The Osage Nation Museum is one of 28 institutions to receive Institute of Museum and Library Services funding for an upcoming training and professional development two-year project. The ONM will receive $23,609 under a new funding initiative that is part of IMLS’s Museums for America grant program.

Nearly 150 institutions applied for the grant program.

“As centers of learning and catalysts of community change, libraries and museums connect people with programs, services, collections, information, and new ideas in the arts, sciences, and humanities. They serve as vital spaces where people can connect with each other,” said IMLS Director Dr. Kathryn K. Matthew. “IMLS is proud to support their work through our grantmaking as they inform and inspire all in their communities.”

Curator Hallie Winter said “Through this grant, we have an opportunity to continue our mission of educating the public and preserving our collections by providing training and professional development to our museum staff to fully explore, understand, and optimize our capacity to use the ONM’s collection management system and allow staff to explore best practices for photographing and digitizing museum collections.”

The project “Enduring Culture: Preparing ONM Staff for Collection Digitization” will advance the ONM staff’s abilities to meet the goals set out in the 25-Year Osage Nation Strategic Plan, Principal Chief Standing Bear’s Goals, and the goals within the ONM’s Annual Plan. The professional development obtained by staff will allow for the implementation of best practices and standards in collections care and will provide the groundwork for future generations of museum employees.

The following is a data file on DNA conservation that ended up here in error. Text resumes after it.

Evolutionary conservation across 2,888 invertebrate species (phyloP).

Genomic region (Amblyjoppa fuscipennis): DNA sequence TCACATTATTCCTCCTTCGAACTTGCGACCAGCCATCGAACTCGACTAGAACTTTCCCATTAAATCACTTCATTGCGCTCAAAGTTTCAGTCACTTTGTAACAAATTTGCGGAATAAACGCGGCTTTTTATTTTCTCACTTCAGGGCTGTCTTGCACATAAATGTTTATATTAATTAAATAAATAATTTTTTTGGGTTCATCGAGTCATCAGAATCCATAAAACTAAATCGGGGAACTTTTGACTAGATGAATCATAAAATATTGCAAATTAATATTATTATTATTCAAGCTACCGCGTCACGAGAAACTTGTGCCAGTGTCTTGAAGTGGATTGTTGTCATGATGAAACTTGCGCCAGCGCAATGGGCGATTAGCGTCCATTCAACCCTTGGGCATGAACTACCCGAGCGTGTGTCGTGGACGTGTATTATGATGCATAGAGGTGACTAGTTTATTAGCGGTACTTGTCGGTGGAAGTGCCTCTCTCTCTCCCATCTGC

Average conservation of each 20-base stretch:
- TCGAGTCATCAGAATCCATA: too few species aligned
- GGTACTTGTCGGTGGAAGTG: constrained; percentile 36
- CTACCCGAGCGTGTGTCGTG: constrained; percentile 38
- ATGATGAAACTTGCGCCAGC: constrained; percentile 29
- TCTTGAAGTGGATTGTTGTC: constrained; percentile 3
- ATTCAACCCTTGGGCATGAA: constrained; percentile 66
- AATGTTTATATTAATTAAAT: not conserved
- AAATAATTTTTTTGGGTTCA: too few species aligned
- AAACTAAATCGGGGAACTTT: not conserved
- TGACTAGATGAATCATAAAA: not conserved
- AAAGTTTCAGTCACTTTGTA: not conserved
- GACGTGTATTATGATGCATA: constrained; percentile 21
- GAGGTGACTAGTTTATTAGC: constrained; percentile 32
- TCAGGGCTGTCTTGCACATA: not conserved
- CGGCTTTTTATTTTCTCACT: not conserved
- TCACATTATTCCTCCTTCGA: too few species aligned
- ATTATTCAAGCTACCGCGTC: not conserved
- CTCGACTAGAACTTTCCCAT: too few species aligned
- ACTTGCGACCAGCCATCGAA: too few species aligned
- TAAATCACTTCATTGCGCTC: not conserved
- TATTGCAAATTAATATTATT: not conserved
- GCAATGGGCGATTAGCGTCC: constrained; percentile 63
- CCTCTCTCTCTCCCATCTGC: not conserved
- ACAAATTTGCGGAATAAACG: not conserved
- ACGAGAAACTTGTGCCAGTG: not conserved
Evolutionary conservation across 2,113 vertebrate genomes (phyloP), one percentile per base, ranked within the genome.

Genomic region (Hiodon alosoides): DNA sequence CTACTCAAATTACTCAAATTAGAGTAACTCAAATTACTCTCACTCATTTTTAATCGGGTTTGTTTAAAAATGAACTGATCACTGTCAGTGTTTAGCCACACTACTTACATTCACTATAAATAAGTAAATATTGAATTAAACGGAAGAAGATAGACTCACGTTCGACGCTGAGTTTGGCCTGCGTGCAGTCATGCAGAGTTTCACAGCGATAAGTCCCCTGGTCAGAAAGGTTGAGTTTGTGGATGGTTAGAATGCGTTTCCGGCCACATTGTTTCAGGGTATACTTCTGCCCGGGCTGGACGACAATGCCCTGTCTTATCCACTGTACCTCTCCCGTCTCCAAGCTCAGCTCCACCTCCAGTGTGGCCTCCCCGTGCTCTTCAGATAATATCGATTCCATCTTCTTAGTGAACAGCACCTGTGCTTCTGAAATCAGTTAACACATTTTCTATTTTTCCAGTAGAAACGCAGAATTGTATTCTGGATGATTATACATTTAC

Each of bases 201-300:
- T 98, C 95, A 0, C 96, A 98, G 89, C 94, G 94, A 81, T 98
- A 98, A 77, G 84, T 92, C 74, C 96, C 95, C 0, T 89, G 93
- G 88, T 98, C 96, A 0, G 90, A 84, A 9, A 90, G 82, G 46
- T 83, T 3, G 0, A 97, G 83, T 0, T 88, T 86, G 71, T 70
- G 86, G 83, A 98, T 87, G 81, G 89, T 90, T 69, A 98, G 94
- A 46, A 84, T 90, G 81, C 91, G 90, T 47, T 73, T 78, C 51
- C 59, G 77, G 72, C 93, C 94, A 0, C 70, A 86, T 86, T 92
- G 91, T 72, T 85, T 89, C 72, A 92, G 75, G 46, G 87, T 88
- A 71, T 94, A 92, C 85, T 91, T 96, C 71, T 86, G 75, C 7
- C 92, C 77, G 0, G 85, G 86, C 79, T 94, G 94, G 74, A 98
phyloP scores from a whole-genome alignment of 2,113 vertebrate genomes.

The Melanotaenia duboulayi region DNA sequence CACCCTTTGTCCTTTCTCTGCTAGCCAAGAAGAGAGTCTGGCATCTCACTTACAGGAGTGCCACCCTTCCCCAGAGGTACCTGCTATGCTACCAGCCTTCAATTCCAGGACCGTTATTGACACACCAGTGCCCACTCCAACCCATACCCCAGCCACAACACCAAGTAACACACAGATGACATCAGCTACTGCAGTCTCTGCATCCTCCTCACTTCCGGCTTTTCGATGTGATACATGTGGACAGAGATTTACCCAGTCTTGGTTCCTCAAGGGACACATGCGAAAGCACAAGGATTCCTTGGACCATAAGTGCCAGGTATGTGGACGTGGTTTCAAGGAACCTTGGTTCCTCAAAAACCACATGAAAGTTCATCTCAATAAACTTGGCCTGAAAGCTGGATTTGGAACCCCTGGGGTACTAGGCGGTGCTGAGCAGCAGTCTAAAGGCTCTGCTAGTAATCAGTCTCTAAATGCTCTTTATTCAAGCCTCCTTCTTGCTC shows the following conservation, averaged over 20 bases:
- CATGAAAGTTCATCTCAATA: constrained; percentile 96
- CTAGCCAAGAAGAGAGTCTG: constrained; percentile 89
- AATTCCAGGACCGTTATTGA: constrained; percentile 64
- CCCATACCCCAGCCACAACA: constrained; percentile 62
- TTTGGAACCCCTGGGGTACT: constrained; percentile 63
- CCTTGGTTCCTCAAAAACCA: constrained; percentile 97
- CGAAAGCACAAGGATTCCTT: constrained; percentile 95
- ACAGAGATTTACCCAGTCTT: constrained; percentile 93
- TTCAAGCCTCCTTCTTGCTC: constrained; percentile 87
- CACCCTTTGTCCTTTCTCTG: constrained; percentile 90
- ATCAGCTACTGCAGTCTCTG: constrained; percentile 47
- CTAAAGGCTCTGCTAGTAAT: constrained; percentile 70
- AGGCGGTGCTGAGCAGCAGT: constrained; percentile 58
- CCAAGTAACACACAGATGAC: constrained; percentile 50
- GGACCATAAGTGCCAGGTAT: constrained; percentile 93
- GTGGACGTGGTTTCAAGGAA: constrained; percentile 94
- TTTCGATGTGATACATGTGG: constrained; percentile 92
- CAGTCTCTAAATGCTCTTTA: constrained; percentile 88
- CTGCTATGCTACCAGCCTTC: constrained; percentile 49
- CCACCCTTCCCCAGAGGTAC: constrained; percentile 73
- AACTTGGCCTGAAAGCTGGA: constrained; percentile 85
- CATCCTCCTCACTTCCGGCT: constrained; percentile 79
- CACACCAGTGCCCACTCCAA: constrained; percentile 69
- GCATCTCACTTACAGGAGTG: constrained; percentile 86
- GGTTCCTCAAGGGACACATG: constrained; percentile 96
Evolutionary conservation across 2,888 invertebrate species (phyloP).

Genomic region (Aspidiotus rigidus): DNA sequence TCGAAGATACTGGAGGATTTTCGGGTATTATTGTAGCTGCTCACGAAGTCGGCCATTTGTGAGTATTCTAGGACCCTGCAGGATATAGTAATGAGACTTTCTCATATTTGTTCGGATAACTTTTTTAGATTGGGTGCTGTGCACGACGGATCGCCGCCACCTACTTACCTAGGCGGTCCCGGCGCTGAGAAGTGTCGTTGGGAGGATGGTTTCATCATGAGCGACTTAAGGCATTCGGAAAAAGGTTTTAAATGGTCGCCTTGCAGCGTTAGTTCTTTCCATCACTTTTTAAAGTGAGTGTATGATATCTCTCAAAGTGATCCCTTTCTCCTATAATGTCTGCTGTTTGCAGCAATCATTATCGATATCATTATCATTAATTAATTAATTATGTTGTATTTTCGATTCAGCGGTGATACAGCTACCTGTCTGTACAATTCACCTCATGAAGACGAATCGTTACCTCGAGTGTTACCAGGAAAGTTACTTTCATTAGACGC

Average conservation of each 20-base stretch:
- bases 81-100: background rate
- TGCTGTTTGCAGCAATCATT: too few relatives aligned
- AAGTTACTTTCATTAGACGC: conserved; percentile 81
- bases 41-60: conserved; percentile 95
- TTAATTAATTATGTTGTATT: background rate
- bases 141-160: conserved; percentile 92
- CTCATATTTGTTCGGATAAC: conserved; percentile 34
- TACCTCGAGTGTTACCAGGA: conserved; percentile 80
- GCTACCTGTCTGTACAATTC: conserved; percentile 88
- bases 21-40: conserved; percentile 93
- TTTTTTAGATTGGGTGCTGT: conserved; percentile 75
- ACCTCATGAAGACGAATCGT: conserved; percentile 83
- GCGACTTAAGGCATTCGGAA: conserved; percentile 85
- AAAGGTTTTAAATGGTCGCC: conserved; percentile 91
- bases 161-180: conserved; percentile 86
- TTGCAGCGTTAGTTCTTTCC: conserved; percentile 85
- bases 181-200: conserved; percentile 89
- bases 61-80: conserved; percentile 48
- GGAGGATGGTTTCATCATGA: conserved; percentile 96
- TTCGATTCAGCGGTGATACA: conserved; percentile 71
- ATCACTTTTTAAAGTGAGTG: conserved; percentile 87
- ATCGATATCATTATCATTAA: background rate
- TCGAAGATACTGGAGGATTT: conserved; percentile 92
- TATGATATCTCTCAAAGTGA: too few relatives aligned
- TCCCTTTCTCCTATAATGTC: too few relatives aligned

After completion of the recent Museum Assessment Program administered by the American Alliance of Museums, the ONM was well prepared to address the needs set forth in the Peer Reviewer’s final report. One grant reviewer from IMLS said “The Osage Nation Museum has made a strong argument in support of this project, which directly addresses needs identified by the MAP and follows the advice of peer reviewers. It is clear that the organization has given careful consideration to their needs assessment and the most pragmatic means of addressing areas needing improvement. Anticipated project results are not only feasible but clearly, build capacity for the organization and will serve as a building block for more ambitious projects. This is a great professional development opportunity for museum staff to use as a launchpad for more complex projects and, hopefully, more opportunities to expand their individual roles.”

About the Osage Nation Museum

The premier destination to experience Osage history, art, and culture

Visit the Osage Nation Museum in historic Pawhuska. Our continuously changing exhibits convey the story of the Osage people throughout history and celebrate Osage culture today. Highlights include an extensive photograph collection, historical artifacts, and traditional and contemporary art. Founded in 1938, the ONM is the oldest tribally-owned museum in the United States.

Admission and parking are free.